The Compromising Church (Worldliness) (2 of 5) by Johnny Hunt
This content is part of a series.The Compromising Church (Worldliness) (2 of 5)
Introduction: Unlike Ephesus that had forsaken their love for Christ and Smyrna that had suffered for their devotion to Christ, Pergamon compromised the truth of God and embraced the cultural norms of their day.
Pergamon was a religious city. It was a city where religion and religious ideas seemed to thrive. There was an ancient saying that whenever any weird idea was expelled from one place, it would end up in Pergamon. It had many religious institutions and organizations and was given over almost entirely to wealth and foolishness.
Pergamon was the 1st city of Asia to receive permission to build a temple dedicated to the worship of a living ruler. In 29 BC Augusta granted permission for the erection of the temple.
A. W. Tozer wrote, "blessed are they that tolerate everything, for they should not be made accountable for anything." Compromise has been a cancer in the church from its inception.
Citizens were required to burn a pinch of incense at the foot of Caesar Augusta's statue, honoring him as a god. Those who refused to do so were immediately arrested and imprisoned.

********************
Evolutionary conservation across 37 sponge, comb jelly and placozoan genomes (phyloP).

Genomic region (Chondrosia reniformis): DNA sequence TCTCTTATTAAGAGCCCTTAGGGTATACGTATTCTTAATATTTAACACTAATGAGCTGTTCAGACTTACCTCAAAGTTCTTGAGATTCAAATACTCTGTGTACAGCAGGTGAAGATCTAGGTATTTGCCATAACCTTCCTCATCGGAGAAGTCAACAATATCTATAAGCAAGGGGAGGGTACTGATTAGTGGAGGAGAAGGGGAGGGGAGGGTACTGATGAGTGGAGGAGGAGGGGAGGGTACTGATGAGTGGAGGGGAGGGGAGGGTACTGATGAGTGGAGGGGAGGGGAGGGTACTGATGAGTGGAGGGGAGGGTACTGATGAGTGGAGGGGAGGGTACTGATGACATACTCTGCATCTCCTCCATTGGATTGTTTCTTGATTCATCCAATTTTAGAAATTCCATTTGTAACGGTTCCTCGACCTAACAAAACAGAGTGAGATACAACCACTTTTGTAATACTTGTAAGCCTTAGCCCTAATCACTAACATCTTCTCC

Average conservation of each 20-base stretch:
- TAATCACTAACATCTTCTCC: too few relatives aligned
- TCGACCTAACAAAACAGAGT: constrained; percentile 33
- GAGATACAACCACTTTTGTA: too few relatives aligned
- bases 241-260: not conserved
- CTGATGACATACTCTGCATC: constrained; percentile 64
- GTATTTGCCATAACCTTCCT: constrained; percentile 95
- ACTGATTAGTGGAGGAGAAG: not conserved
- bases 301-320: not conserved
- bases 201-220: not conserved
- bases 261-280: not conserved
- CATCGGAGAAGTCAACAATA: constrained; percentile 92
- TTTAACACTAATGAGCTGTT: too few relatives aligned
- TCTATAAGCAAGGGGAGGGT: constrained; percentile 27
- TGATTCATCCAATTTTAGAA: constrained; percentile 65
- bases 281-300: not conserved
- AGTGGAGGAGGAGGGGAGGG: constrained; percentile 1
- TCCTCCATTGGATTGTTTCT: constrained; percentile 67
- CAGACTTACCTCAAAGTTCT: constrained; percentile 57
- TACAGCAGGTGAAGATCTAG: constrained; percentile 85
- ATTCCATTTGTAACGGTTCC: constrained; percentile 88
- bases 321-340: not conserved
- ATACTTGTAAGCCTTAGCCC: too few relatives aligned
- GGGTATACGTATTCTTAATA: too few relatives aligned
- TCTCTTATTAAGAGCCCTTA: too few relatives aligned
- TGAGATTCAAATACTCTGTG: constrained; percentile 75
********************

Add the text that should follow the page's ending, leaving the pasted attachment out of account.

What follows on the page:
Pergamon was a city that understood authority and the chain of command, therefore, Jesus introduced Himself as the one "has the sharp two-edged sword." In ancient times, the highest symbol of authority was the sword. When one talked about the sword, one talked about absolute authority.
"For the word of God is living and powerful, and sharper than any two-edged sword, piercing even to the division of soul and spirit, and of joints and marrow, and is a discerner of the
thoughts and intents of the heart."
The one who carried the sword in ancient times had the right of life or death. Jesus introduced Himself to a city which was a political headquarters as the One with the sword. He is the One in charge, who has abs ...
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